More than 6000 responses to the FDA’s request for comments about the effectiveness and experience with CBD have been filed with the federal government in response to a request from the United Nation’s World Health Organization.

Last week’s deadline appears to have garnered more than 5,000 “unique” comments, plus some exact wording suggested by proCBD activists, such as, which is funded by several industry leaders. While the WHO meets to review general issues, the report on CBD and 15 other scheduled drugs is expected to be delivered to the UN Commission on Narcotic Drugs in early 2018. The FDA is not required to include the comments and may offer its own view of CBD efficacy and safety. Meanwhile, the 6000-plus CBD comments are expected to be posted to later this fall.

Speaking to reporters in San Diego, Attorney General Jeff Sessions repeated his negative opinion on legalized cannabis, just days after his deputy suggested big changes could still be coming to the Cole Memo. “It doesn’t strike me that the country would be better if it’s being sold on every street corner. We do know that legalization results in greater use.”  Sessions, a longtime legalization opponent, said, “Federal law remains in effect.”

And last week, speaking before the conservative Heritage Foundation, September 14,  the No. 2 man at The Justice Department said his department is still reviewing possible changes to the Cole Memo. Deputy AG Rod Rosenstein told the group, “I think there is some pretty significant evidence that marijuana turns out to be more harmful than a lot of people anticipated, and it’s more difficult to regulate than I think was contemplated ideally by some of those states.” Rosenstein gave no timeline for action to re-write or possibly remove the DOJ memo which guides MJ policy at the federal level. Rosenstein, speaking of the document, said, “That’s been perceived in some places almost as if it creates a safe harbor, but it doesn’t. And it’s clear that it doesn’t.”

Also in San Diego, the Cannabis Bar Association said it will file an Americus brief in support of attorney Jessica McElresh, facing criminal charges brought by the county district attorney. At issue is McElfresh’s attorney/client privilege being challenged in her dealings with a local MJ licensee.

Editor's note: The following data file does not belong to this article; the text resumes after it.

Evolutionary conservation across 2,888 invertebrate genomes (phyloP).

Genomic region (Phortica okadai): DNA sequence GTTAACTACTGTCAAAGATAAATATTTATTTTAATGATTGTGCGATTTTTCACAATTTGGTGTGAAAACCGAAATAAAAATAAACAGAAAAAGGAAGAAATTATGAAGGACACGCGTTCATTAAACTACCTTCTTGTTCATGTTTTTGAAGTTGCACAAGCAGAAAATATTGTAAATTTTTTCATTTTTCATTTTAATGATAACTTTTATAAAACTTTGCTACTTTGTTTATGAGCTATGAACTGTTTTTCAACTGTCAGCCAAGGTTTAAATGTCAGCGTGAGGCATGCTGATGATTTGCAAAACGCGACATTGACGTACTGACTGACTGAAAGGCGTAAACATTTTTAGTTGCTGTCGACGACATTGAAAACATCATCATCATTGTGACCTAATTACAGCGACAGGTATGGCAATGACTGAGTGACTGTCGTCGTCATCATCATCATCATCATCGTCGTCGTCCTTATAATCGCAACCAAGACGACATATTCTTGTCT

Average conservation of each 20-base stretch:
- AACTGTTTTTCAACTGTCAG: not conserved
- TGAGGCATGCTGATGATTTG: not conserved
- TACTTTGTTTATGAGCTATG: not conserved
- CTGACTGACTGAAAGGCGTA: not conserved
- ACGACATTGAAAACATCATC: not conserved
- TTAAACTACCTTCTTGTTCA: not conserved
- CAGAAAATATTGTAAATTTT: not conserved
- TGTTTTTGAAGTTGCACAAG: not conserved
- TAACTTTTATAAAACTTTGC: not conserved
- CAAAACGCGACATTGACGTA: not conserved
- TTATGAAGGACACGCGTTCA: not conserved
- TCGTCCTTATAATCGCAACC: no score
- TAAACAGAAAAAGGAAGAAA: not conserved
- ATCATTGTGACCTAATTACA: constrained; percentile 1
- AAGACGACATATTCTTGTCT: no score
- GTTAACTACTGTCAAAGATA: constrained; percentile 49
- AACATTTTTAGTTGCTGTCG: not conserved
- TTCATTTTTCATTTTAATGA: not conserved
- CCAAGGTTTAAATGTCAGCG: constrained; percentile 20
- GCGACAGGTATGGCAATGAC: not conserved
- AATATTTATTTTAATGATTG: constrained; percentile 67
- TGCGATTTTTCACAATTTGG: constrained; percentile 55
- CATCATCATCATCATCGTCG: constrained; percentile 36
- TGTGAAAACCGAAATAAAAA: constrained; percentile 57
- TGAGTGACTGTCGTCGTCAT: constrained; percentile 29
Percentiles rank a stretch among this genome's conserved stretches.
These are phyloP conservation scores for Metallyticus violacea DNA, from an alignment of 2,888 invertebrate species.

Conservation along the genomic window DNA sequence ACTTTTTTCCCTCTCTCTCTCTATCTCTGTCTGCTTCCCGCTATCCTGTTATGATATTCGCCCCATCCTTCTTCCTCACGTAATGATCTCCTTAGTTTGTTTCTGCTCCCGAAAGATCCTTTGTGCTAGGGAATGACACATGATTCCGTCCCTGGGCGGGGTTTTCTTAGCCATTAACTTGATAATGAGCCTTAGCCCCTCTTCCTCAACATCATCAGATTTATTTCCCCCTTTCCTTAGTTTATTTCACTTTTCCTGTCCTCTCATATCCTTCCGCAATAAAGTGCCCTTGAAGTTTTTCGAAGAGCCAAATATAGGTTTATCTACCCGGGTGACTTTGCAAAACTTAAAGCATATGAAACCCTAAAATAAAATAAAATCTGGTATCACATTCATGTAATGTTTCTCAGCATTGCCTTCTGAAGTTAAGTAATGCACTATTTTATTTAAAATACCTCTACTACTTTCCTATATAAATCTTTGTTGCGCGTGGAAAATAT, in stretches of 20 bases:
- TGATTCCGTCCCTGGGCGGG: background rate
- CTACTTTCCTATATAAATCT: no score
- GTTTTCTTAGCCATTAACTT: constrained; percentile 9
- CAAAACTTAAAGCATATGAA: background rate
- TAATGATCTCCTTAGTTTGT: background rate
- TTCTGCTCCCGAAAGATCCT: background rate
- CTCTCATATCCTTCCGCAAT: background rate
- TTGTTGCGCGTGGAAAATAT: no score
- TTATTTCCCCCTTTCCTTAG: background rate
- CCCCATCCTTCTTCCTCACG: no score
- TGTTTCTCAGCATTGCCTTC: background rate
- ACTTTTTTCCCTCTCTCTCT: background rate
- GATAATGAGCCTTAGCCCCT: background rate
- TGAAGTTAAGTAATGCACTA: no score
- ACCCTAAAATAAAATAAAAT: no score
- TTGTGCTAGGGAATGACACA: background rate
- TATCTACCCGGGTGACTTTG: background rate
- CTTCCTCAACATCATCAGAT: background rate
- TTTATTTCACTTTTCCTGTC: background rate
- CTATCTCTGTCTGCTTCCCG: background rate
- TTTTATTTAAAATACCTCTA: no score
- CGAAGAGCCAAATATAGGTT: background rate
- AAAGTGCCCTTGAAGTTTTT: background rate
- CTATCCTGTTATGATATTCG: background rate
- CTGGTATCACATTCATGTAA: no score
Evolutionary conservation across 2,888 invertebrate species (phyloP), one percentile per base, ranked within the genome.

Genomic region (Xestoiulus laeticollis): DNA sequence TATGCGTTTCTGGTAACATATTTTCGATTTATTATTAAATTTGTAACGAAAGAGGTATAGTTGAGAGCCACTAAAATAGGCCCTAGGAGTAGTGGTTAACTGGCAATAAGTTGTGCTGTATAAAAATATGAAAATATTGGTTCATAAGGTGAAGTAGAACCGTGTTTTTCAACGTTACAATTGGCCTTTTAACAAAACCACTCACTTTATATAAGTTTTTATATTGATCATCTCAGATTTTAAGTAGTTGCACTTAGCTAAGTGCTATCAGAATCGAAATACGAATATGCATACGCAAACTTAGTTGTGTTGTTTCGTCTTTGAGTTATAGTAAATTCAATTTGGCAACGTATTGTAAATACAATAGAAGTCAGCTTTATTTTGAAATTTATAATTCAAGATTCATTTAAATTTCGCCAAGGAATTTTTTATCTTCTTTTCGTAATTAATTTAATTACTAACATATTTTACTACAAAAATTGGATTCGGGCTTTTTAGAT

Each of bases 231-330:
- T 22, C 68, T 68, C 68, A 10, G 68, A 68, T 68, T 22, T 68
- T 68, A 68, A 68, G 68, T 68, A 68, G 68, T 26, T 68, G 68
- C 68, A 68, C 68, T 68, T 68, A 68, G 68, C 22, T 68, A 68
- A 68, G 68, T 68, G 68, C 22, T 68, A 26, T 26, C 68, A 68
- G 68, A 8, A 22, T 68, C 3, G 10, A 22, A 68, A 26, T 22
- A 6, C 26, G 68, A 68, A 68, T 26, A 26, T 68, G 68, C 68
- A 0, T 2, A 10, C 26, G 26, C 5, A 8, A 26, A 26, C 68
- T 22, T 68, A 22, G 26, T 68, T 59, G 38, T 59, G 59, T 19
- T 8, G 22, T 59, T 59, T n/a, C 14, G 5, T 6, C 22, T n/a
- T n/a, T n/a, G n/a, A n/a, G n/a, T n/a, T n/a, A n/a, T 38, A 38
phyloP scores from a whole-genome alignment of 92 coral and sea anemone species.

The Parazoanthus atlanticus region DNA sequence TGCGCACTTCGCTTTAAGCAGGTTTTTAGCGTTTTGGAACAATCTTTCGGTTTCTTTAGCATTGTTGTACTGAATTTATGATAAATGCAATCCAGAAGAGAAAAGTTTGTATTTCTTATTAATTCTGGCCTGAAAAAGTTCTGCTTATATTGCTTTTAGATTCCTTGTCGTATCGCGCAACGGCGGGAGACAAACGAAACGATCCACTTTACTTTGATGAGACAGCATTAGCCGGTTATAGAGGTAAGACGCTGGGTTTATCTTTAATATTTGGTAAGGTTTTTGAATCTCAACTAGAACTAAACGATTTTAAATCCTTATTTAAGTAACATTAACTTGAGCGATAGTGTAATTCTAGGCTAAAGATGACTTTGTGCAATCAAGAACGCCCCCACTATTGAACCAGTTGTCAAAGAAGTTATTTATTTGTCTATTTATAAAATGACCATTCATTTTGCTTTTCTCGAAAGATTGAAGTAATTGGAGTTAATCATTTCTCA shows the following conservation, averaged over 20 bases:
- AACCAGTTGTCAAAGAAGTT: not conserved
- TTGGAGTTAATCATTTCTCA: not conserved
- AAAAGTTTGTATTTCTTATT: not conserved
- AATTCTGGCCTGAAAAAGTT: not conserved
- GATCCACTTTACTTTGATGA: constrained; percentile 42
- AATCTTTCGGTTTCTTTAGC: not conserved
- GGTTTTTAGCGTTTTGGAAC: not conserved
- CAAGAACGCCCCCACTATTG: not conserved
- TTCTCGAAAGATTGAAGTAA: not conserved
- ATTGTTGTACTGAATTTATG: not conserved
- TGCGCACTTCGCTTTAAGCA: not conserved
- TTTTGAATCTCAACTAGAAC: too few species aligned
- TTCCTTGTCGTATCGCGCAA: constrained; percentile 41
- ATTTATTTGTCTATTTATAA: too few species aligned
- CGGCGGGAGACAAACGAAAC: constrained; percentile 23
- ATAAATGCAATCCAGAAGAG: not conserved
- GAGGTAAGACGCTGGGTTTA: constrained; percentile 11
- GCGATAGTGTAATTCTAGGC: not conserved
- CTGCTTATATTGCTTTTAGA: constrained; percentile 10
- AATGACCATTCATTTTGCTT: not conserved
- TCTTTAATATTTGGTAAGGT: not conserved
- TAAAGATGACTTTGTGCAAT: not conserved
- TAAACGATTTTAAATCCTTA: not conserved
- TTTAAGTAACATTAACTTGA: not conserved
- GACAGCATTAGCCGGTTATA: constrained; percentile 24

Good news, bad news in Michigan. The state with the third highest number of patients is now looking to set up a formalized system of dispensaries, grows, and production companies. Michigans’ MMJ licensing board will open applications December 15, with expectations to select licensees next spring. Michigan authorities plan to crack down on some of the hundreds of un-licensed MMJ dispensaries that same day. Those who remain open will permanently lose their ability to apply to move into a legal, regulated market.  The state is also expected to place a legalization votes on the ballot for November 2018.

California’s General Assembly called on the federal government to re-schedule cannabis off the CSA schedule 1 designation to pave the way for greater MMJ research. The vote was 60 to 10. Meanwhile, the Anaheim gathering of California Cannabis Industry Association and NCIA kicked off September 21 with an upbeat address from Bureau of Cannabis Regulation head Lori Ajax. Over 3500 converged on the Disneyland area Marriott and Hilton in Anaheim to attend the first major cannabis gathering ever held in Orange County.

It was a positive week as celebrities from Olivia Newton-John to Gweneth Paltrow chimed in through national media about the effectiveness and positive healing experiences from cannabis therapy. Another informed voice came from Dr. Mehmet Oz, appearing on Fox and Friends. He noted that the nation must talk about “the hypocrisy around medical marijuana.” As his Fox hosts remained stunned, Oz added, “People say marijuana is a gateway drug to narcotics; it may be the exit drug to get us out of the narcotic epidemic.” During the kickoff premiere week of his syndicated show, Oz will host Montel Williams and others to preview an entire show on opioids and MMJ. The show’s promo copy for Season 9, episode 5 (9/22) asks, “Is Marijuana a Secret Weapon Against Heroin Addiction?”

No new MMJ knowledge is being taught to med students. Of 258 med residents surveyed in a study published in Drug & Alcohol Dependence, 90% said they received no formal training and were not prepared to prescribe MMJ. Another question asked 101 medical schools about their MMJ-related coursework, and two-thirds said their med students got little or no information about cannabis therapy. 3rd-year med student and study co-author Anastasia Evanoff said it was important for future doctors to know MMJ risks and benefits.

Parents sharing their affection for cannabis with their young children. Is it smart preventive communications, or perhaps just “too much information” at such a young age? You decide. Watch, “Parents Tell Kids Why They Smoke Weed.”